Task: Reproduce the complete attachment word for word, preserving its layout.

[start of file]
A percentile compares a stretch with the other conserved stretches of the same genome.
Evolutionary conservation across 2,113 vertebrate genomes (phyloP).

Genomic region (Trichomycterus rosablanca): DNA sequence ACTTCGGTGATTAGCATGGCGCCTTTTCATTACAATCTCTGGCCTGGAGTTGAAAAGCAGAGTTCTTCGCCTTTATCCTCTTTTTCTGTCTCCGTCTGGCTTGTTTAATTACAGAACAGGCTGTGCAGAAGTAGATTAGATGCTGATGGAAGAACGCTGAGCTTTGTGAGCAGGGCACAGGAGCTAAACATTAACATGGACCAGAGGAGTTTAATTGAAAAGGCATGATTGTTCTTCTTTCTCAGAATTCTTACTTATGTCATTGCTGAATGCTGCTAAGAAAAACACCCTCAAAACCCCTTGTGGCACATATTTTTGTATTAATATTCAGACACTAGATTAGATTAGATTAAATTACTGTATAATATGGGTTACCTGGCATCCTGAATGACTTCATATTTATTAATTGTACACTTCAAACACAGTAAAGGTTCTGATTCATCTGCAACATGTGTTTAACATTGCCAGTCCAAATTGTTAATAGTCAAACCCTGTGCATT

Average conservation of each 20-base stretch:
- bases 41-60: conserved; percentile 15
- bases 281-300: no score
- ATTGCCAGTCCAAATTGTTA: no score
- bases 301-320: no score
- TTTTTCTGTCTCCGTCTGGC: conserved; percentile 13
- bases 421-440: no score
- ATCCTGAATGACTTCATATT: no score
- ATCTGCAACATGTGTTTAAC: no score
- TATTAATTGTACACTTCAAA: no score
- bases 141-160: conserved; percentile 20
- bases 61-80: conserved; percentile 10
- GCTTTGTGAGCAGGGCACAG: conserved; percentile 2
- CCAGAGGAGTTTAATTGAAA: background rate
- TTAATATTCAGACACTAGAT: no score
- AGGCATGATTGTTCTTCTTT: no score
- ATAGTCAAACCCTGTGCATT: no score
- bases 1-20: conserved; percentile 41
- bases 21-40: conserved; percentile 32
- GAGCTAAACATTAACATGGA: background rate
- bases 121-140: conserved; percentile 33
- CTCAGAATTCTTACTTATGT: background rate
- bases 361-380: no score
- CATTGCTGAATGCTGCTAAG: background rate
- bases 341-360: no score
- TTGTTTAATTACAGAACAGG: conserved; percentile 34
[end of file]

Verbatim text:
A percentile compares a stretch with the other conserved stretches of the same genome.
Evolutionary conservation across 2,113 vertebrate genomes (phyloP).

Genomic region (Trichomycterus rosablanca): DNA sequence ACTTCGGTGATTAGCATGGCGCCTTTTCATTACAATCTCTGGCCTGGAGTTGAAAAGCAGAGTTCTTCGCCTTTATCCTCTTTTTCTGTCTCCGTCTGGCTTGTTTAATTACAGAACAGGCTGTGCAGAAGTAGATTAGATGCTGATGGAAGAACGCTGAGCTTTGTGAGCAGGGCACAGGAGCTAAACATTAACATGGACCAGAGGAGTTTAATTGAAAAGGCATGATTGTTCTTCTTTCTCAGAATTCTTACTTATGTCATTGCTGAATGCTGCTAAGAAAAACACCCTCAAAACCCCTTGTGGCACATATTTTTGTATTAATATTCAGACACTAGATTAGATTAGATTAAATTACTGTATAATATGGGTTACCTGGCATCCTGAATGACTTCATATTTATTAATTGTACACTTCAAACACAGTAAAGGTTCTGATTCATCTGCAACATGTGTTTAACATTGCCAGTCCAAATTGTTAATAGTCAAACCCTGTGCATT

Average conservation of each 20-base stretch:
- bases 41-60: conserved; percentile 15
- bases 281-300: no score
- ATTGCCAGTCCAAATTGTTA: no score
- bases 301-320: no score
- TTTTTCTGTCTCCGTCTGGC: conserved; percentile 13
- bases 421-440: no score
- ATCCTGAATGACTTCATATT: no score
- ATCTGCAACATGTGTTTAAC: no score
- TATTAATTGTACACTTCAAA: no score
- bases 141-160: conserved; percentile 20
- bases 61-80: conserved; percentile 10
- GCTTTGTGAGCAGGGCACAG: conserved; percentile 2
- CCAGAGGAGTTTAATTGAAA: background rate
- TTAATATTCAGACACTAGAT: no score
- AGGCATGATTGTTCTTCTTT: no score
- ATAGTCAAACCCTGTGCATT: no score
- bases 1-20: conserved; percentile 41
- bases 21-40: conserved; percentile 32
- GAGCTAAACATTAACATGGA: background rate
- bases 121-140: conserved; percentile 33
- CTCAGAATTCTTACTTATGT: background rate
- bases 361-380: no score
- CATTGCTGAATGCTGCTAAG: background rate
- bases 341-360: no score
- TTGTTTAATTACAGAACAGG: conserved; percentile 34